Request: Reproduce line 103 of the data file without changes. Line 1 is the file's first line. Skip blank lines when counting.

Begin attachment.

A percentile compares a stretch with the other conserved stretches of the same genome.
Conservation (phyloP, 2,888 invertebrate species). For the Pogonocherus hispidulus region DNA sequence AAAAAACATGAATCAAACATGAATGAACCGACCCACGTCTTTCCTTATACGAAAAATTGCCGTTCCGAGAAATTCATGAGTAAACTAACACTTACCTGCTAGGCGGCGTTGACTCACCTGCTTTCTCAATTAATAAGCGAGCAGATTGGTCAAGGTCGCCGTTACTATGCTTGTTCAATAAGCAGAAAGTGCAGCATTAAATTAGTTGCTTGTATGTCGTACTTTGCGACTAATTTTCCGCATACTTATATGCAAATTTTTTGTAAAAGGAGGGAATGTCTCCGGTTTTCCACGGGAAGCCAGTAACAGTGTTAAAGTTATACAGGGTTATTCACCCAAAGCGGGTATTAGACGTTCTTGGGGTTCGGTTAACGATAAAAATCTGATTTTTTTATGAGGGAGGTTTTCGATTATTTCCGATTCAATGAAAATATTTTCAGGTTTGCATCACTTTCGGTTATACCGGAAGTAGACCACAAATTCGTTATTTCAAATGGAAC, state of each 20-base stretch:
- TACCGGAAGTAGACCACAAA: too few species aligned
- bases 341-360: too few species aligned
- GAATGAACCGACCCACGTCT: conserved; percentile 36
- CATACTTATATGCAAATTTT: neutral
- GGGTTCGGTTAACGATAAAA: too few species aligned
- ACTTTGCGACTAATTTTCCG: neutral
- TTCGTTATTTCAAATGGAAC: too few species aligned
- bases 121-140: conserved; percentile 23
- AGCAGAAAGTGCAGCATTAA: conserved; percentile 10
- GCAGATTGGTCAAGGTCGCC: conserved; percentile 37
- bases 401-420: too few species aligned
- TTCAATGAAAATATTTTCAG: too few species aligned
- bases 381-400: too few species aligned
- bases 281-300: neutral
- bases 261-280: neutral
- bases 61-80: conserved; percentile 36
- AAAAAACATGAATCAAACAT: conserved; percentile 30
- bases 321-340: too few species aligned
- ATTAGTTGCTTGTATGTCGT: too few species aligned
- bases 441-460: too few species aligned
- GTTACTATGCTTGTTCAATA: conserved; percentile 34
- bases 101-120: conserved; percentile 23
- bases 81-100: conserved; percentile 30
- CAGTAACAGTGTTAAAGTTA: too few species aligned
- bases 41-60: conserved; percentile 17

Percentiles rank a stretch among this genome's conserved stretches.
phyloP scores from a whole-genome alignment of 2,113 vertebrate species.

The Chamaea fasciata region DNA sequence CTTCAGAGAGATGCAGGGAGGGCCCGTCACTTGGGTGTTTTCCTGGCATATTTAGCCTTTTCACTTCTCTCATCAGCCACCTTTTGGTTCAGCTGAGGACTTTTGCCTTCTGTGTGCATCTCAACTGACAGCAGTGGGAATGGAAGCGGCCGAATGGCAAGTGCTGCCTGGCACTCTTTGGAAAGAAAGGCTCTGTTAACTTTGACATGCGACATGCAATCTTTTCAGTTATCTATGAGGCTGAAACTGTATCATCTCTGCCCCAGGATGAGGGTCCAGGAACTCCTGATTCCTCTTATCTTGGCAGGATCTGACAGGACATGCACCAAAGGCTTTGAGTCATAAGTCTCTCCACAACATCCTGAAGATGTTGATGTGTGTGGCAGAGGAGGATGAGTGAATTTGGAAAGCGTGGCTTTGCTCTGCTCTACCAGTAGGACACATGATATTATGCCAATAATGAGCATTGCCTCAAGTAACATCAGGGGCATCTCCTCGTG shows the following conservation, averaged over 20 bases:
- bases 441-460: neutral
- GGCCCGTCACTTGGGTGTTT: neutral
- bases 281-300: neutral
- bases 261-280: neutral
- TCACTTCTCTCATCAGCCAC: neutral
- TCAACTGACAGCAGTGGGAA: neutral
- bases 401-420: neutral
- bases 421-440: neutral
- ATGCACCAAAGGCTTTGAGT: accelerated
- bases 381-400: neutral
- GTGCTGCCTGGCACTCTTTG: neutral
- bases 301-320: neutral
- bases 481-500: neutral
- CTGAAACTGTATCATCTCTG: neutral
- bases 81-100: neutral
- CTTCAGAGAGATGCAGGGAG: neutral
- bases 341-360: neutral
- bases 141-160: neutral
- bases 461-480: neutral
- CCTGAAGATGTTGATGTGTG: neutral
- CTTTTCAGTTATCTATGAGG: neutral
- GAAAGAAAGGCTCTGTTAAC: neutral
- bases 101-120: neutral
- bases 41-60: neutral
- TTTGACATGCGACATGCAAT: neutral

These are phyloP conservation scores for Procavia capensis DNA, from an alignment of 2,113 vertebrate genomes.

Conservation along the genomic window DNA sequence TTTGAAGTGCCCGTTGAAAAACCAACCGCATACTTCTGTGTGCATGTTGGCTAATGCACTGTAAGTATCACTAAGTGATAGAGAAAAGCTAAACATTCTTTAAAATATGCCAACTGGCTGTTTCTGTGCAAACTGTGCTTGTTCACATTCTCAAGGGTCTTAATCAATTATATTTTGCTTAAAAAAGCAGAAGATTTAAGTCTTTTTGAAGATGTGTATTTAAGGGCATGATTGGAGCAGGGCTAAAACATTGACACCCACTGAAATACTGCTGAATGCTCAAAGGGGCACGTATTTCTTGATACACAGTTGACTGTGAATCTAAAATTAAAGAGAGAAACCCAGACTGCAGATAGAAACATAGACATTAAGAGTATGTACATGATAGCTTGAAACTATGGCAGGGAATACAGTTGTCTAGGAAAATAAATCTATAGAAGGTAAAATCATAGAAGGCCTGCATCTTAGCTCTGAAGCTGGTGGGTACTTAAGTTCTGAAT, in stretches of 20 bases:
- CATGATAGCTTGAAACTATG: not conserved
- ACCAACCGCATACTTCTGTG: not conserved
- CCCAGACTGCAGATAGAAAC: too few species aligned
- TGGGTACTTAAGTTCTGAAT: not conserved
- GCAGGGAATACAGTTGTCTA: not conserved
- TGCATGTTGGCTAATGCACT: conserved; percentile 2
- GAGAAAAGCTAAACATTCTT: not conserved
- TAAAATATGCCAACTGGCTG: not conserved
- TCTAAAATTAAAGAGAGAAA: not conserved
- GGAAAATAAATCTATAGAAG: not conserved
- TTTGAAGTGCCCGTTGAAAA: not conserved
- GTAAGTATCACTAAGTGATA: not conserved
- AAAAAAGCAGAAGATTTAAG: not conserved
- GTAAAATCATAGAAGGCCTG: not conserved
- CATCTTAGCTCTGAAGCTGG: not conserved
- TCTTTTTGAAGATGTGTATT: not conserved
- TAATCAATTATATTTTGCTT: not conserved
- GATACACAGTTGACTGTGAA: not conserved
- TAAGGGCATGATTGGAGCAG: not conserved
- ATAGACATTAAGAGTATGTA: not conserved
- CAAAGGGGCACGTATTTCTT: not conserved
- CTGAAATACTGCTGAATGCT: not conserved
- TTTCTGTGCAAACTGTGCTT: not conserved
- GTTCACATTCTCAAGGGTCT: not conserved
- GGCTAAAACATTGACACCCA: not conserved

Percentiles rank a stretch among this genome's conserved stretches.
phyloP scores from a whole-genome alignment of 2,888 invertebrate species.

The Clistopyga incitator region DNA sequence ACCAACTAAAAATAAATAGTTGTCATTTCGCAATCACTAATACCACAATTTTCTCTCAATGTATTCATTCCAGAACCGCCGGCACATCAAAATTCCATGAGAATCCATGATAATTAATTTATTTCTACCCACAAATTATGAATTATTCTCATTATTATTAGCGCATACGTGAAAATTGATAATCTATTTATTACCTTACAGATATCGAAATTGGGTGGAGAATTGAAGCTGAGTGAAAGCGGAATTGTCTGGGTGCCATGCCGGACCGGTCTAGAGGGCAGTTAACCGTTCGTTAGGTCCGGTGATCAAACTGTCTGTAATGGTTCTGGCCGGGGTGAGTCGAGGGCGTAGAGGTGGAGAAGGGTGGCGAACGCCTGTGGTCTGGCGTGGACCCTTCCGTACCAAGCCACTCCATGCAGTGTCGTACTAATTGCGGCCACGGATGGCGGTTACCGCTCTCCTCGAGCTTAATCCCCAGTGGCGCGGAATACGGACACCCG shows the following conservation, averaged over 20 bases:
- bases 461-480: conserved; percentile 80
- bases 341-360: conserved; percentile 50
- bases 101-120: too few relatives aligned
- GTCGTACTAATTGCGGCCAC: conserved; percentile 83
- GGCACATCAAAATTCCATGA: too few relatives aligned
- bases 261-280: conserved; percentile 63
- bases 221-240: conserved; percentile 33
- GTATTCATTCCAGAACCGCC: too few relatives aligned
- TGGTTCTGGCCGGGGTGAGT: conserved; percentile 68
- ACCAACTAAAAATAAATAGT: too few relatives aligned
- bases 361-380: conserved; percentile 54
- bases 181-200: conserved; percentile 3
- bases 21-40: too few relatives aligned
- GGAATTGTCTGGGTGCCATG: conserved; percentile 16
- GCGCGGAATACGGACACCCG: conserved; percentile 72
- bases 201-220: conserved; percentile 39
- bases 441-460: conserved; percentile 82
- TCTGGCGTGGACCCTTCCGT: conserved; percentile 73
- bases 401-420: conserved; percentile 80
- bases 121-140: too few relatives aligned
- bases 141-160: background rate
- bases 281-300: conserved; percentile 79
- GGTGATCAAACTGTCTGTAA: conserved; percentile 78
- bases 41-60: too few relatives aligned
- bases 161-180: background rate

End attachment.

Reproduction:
- TCTGGCGTGGACCCTTCCGT: conserved; percentile 73